Dana’s trick: A set of Tunisian cable hooks actually works well for both standard crochet and Tunisian: Use the hook without the cable attached for traditional crochet. Investing in one full set of Tunisian hooks makes it easy to jump back and forth between the two crafts.
8. It rolls like no crochet should ever roll.
Susanna’s response: Some of us like to rock while others like to roll. Try using a larger hook at the beginning to circumvent the roll so your Tunisian will rock.
Dana’s trick: In addition to what Susanna suggested above, you can add stitches to the fabric that counteract the roll. If your fabric is made with Tunisian simple stitch or Tunisian knit stitch, try adding a few rows at the beginning and/or end with reverse Tunisian simple stitch.
9. It’s pretending to be knitting, but it’s not.
Susanna’s response: Think of it as a hybrid.At least you can still use a hook instead of two needles, right?
Dana’s trick: To me, knitting and crochet are not in competition—I am an equal opportunity stitcher. However, I do believe Tunisian crochet is best categorized as crochet; after all, we use the same motions to hook yarn, create yarnovers, and work yarn off the hook in Tunisian as in traditional crochet. Tunisian simply gives us a wider variety of fabrics we can crochet. The fact that some of the stitches look like knitting shows us just how diverse crochet can be.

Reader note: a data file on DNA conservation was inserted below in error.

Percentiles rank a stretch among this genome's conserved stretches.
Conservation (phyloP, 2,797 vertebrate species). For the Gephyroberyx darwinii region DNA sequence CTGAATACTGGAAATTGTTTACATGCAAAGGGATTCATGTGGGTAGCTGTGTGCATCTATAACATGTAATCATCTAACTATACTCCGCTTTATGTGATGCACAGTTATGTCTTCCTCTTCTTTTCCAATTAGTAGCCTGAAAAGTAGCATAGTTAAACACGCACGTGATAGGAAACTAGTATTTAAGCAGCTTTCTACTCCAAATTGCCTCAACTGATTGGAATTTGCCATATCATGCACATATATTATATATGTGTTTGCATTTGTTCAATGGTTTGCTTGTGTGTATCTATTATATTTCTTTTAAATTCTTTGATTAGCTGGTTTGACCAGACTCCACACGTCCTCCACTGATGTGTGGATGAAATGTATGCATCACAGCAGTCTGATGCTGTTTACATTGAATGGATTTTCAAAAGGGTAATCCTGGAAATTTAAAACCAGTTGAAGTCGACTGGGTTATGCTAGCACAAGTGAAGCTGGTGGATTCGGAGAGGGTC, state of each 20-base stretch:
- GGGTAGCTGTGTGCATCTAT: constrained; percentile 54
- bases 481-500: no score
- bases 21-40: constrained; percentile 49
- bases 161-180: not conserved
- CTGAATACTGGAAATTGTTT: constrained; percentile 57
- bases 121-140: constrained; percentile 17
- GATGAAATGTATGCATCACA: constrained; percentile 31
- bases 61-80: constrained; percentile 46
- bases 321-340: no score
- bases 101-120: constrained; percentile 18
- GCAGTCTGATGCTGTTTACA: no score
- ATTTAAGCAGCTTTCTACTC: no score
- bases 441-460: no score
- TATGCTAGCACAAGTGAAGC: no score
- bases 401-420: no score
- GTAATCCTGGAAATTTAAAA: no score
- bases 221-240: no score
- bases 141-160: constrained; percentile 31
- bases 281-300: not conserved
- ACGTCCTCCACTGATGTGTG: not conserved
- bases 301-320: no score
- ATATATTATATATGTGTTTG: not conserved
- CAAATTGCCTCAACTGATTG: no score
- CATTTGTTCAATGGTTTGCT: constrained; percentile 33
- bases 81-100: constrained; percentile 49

10. Working in the round is a pain.
Susanna’s response: Everything can be a pain at one point or another. You have to be able to walk in a straight line before you can run in circles. Get used to working in rows first and then try Tunisian in the round as a challenge!
Dana’s trick: There’s no easy trick for this one other than practice. Find a good teacher or video and crochet a project that you find particularly enticing. Don’t be afraid to try it just because it’s new. You may find you like working in the round better than all other types of Tunisian crochet! You’ll never know unless you give it a try.
Why I Love Tunisian Crochet
My journey to loving Tunisian actually took three separate attempts over the course of five years. And if you want to know the truth, it wasn’t until after I started working at Interweave that I came to fully appreciate and enjoy this technique.
I attribute my change of heart to three things: the wisdom and patience of friends who love Tunisian (thank you Susanna Tobias, Marcy Smith, and Toni Rexroat), great instruction (thank you Dora Ohrenstein and Lily Chin), and beautiful patterns (thank you Interweave).
Dora Ohrenstein’s book The New Tunisian Crochet and her video Interweave Crochet Presents: Tunisian Crochet with Dora Ohrenstein got me started and gave me the skills I needed to master this technique. And Lily Chin is keeping me up at night wanting to Tunisian crochet in the round with her inspiring video Two-Color Tunisian Crochet In-The-Round.(The next project on my list is Lily’s Two Hearts Afghan from Interweave Crochet Home 2015. I’m super excited to work Tunisian crochet in the round! I didn’t see that coming.)
If you’re looking for great new designs for Tunisian crochet, check out the Winter 2017 issue of Interweave Crochet. You can learn to crochet a mitered square, master lacy openwork, and try your hand at a woven-looking fabric You’ll also find patterns for five lovely accessories and garments made in Tunisian.
Are you ready to turn that Tunisian frown upside down? Grab some yarn, get a hook, download a great instructional video, and dive in. You’re going to love it!